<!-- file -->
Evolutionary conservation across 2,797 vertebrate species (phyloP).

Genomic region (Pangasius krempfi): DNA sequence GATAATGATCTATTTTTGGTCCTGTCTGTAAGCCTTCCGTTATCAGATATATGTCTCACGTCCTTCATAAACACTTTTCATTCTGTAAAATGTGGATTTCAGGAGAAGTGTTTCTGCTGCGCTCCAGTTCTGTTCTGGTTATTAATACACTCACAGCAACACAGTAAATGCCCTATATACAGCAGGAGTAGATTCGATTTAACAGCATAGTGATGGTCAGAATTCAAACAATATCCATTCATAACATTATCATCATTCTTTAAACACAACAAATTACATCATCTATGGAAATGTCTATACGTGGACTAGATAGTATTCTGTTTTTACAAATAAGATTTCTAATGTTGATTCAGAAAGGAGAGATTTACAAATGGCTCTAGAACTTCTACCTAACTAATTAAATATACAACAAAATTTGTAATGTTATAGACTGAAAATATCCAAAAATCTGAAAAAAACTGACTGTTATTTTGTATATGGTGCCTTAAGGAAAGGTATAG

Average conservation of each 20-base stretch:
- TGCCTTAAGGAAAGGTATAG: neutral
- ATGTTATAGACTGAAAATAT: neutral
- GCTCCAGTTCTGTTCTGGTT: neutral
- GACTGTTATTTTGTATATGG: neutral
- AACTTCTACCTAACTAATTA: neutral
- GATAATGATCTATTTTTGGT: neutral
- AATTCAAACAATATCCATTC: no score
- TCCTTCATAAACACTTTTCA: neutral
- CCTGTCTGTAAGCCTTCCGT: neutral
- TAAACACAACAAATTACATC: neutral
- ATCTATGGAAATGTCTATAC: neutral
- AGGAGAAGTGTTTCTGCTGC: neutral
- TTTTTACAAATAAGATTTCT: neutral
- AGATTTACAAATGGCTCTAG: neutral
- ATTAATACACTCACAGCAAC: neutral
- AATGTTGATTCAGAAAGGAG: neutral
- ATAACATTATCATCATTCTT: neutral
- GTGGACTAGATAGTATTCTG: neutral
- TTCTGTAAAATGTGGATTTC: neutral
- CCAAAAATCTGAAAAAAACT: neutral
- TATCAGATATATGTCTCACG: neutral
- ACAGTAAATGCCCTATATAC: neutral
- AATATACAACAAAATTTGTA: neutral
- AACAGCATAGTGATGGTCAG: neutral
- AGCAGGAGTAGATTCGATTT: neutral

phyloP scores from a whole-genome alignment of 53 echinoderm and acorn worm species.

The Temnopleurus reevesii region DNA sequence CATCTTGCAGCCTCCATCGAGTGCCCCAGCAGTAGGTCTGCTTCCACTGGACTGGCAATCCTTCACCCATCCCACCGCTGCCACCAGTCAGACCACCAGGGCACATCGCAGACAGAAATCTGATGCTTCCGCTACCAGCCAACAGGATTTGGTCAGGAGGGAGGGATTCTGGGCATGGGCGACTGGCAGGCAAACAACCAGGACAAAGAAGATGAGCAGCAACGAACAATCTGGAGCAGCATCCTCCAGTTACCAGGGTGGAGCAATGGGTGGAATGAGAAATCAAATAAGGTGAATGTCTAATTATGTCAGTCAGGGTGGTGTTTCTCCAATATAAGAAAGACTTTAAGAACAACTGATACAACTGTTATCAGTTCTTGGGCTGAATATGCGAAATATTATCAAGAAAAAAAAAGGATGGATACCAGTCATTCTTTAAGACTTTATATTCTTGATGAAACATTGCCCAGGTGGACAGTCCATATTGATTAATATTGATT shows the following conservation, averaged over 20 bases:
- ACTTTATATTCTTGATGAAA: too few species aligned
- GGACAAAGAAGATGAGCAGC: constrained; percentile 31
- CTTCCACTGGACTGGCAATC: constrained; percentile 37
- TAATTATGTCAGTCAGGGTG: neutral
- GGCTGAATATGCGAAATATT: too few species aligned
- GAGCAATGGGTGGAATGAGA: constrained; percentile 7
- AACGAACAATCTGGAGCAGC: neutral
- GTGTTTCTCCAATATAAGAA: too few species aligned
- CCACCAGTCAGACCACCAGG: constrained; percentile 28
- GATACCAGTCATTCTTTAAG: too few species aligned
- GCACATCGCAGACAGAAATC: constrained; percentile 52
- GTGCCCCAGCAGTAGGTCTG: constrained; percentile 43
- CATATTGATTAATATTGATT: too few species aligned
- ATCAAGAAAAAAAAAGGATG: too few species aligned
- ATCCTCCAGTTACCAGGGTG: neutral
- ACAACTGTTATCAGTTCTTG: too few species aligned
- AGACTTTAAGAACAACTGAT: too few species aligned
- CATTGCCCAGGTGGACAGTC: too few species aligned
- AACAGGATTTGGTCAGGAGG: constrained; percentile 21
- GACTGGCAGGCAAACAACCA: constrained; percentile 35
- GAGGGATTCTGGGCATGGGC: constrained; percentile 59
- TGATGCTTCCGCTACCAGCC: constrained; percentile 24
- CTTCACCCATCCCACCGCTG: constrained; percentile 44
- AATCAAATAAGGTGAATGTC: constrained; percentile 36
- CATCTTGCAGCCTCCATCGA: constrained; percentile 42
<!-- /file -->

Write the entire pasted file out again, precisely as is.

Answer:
Evolutionary conservation across 2,797 vertebrate species (phyloP).

Genomic region (Pangasius krempfi): DNA sequence GATAATGATCTATTTTTGGTCCTGTCTGTAAGCCTTCCGTTATCAGATATATGTCTCACGTCCTTCATAAACACTTTTCATTCTGTAAAATGTGGATTTCAGGAGAAGTGTTTCTGCTGCGCTCCAGTTCTGTTCTGGTTATTAATACACTCACAGCAACACAGTAAATGCCCTATATACAGCAGGAGTAGATTCGATTTAACAGCATAGTGATGGTCAGAATTCAAACAATATCCATTCATAACATTATCATCATTCTTTAAACACAACAAATTACATCATCTATGGAAATGTCTATACGTGGACTAGATAGTATTCTGTTTTTACAAATAAGATTTCTAATGTTGATTCAGAAAGGAGAGATTTACAAATGGCTCTAGAACTTCTACCTAACTAATTAAATATACAACAAAATTTGTAATGTTATAGACTGAAAATATCCAAAAATCTGAAAAAAACTGACTGTTATTTTGTATATGGTGCCTTAAGGAAAGGTATAG

Average conservation of each 20-base stretch:
- TGCCTTAAGGAAAGGTATAG: neutral
- ATGTTATAGACTGAAAATAT: neutral
- GCTCCAGTTCTGTTCTGGTT: neutral
- GACTGTTATTTTGTATATGG: neutral
- AACTTCTACCTAACTAATTA: neutral
- GATAATGATCTATTTTTGGT: neutral
- AATTCAAACAATATCCATTC: no score
- TCCTTCATAAACACTTTTCA: neutral
- CCTGTCTGTAAGCCTTCCGT: neutral
- TAAACACAACAAATTACATC: neutral
- ATCTATGGAAATGTCTATAC: neutral
- AGGAGAAGTGTTTCTGCTGC: neutral
- TTTTTACAAATAAGATTTCT: neutral
- AGATTTACAAATGGCTCTAG: neutral
- ATTAATACACTCACAGCAAC: neutral
- AATGTTGATTCAGAAAGGAG: neutral
- ATAACATTATCATCATTCTT: neutral
- GTGGACTAGATAGTATTCTG: neutral
- TTCTGTAAAATGTGGATTTC: neutral
- CCAAAAATCTGAAAAAAACT: neutral
- TATCAGATATATGTCTCACG: neutral
- ACAGTAAATGCCCTATATAC: neutral
- AATATACAACAAAATTTGTA: neutral
- AACAGCATAGTGATGGTCAG: neutral
- AGCAGGAGTAGATTCGATTT: neutral

phyloP scores from a whole-genome alignment of 53 echinoderm and acorn worm species.

The Temnopleurus reevesii region DNA sequence CATCTTGCAGCCTCCATCGAGTGCCCCAGCAGTAGGTCTGCTTCCACTGGACTGGCAATCCTTCACCCATCCCACCGCTGCCACCAGTCAGACCACCAGGGCACATCGCAGACAGAAATCTGATGCTTCCGCTACCAGCCAACAGGATTTGGTCAGGAGGGAGGGATTCTGGGCATGGGCGACTGGCAGGCAAACAACCAGGACAAAGAAGATGAGCAGCAACGAACAATCTGGAGCAGCATCCTCCAGTTACCAGGGTGGAGCAATGGGTGGAATGAGAAATCAAATAAGGTGAATGTCTAATTATGTCAGTCAGGGTGGTGTTTCTCCAATATAAGAAAGACTTTAAGAACAACTGATACAACTGTTATCAGTTCTTGGGCTGAATATGCGAAATATTATCAAGAAAAAAAAAGGATGGATACCAGTCATTCTTTAAGACTTTATATTCTTGATGAAACATTGCCCAGGTGGACAGTCCATATTGATTAATATTGATT shows the following conservation, averaged over 20 bases:
- ACTTTATATTCTTGATGAAA: too few species aligned
- GGACAAAGAAGATGAGCAGC: constrained; percentile 31
- CTTCCACTGGACTGGCAATC: constrained; percentile 37
- TAATTATGTCAGTCAGGGTG: neutral
- GGCTGAATATGCGAAATATT: too few species aligned
- GAGCAATGGGTGGAATGAGA: constrained; percentile 7
- AACGAACAATCTGGAGCAGC: neutral
- GTGTTTCTCCAATATAAGAA: too few species aligned
- CCACCAGTCAGACCACCAGG: constrained; percentile 28
- GATACCAGTCATTCTTTAAG: too few species aligned
- GCACATCGCAGACAGAAATC: constrained; percentile 52
- GTGCCCCAGCAGTAGGTCTG: constrained; percentile 43
- CATATTGATTAATATTGATT: too few species aligned
- ATCAAGAAAAAAAAAGGATG: too few species aligned
- ATCCTCCAGTTACCAGGGTG: neutral
- ACAACTGTTATCAGTTCTTG: too few species aligned
- AGACTTTAAGAACAACTGAT: too few species aligned
- CATTGCCCAGGTGGACAGTC: too few species aligned
- AACAGGATTTGGTCAGGAGG: constrained; percentile 21
- GACTGGCAGGCAAACAACCA: constrained; percentile 35
- GAGGGATTCTGGGCATGGGC: constrained; percentile 59
- TGATGCTTCCGCTACCAGCC: constrained; percentile 24
- CTTCACCCATCCCACCGCTG: constrained; percentile 44
- AATCAAATAAGGTGAATGTC: constrained; percentile 36
- CATCTTGCAGCCTCCATCGA: constrained; percentile 42